Tony Fadell introduces Nest Protect smoke and carbon monoxide detector

“Nest Labs, the home hardware maker co-founded by two ex-Apple luminaries [Tony Fadell and Matt Rogers], is today unveiling its second product, Nest Protect, a $129 smart device that hopes to do for the smoke and carbon monoxide detection market what Nest’s Learning Thermostat did for home temperature control,” Ingrid Lunden reports for TechCrunch.

“That is, it wants to turn what has become for many a mundane, malfunctioning domestic necessity into a reliable and stylish must-have,” Lunden reports. “Artfully designed, connected up with your smartphone, and full of features that work better than what it wants to replace, Nest Protect is the startup’s biggest play yet to make a global name for itself and position itself as a serious player in the connected home.”

“Just as Apple has taken technology and managed to both make it slick/aspirational but at the same time human and personal, so too is Nest Labs hoping to do the same with the Nest Protect,” Lunden reports. “‘We didn’t just want to make a better one,’ Fadell says of the square-shaped device that comes in white and black (yes, even in aesthetics the Protect departs from the circular look of today’s detectors). ‘We wanted to create something really emotional. Something that people could really like and embrace in their home, not just buy because the government tells them they have to.'”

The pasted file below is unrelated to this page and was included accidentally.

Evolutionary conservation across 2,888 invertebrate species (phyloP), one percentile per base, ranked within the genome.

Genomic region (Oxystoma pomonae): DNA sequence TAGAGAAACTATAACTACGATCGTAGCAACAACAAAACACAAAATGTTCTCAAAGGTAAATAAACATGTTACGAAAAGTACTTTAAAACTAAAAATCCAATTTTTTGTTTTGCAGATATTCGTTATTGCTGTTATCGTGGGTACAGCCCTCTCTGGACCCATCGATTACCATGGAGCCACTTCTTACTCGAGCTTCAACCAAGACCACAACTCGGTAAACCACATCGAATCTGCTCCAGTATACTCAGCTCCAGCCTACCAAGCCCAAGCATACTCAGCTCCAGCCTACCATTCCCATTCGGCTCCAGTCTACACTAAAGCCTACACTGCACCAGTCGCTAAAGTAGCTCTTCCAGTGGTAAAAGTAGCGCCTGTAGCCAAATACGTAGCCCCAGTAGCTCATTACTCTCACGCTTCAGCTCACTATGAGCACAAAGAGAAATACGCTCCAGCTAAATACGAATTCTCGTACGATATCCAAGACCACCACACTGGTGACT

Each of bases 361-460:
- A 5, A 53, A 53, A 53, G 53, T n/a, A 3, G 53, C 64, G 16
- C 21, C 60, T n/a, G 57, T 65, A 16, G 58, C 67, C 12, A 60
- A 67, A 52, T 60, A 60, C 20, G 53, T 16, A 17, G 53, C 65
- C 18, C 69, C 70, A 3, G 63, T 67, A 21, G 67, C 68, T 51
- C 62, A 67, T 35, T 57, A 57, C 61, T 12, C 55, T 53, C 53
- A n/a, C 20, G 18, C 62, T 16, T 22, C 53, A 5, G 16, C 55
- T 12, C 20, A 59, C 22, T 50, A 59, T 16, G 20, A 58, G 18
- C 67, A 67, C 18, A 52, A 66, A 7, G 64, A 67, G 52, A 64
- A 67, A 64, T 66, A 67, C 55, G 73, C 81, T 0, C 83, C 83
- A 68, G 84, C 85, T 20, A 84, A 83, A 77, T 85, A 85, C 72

Read more in the full article here.

Nilay Patel reports for The Verge, “More than anything, I’m surprised it’s a square.”

“A square with rounded corners, Nest CEO Tony Fadell corrects me,” Patel reports. “Then the man responsible for the iPod and the Nest thermostat beams at me and delivers the line for his newest product. ‘Safety,’ he says, ‘shouldn’t be annoying.'”

Read more in the full article here.

20 Comments

  1. It is more than stylish- it has improved function well worth the price.

    University of Michigan Grad Tony Faddell- true father of the iPod and iPhone- is growing a nice company over at Nest. Apple should offer him a board seat.

  2. I love both of my nest thermostats and use them regularly. However I don’t see myself replacing all my smoke detectors with this. I think I have 8-10? detectors which would be cost prohibitive. And really the only time you are likely to interact with the device is when it notifies you to replace batteries every several years.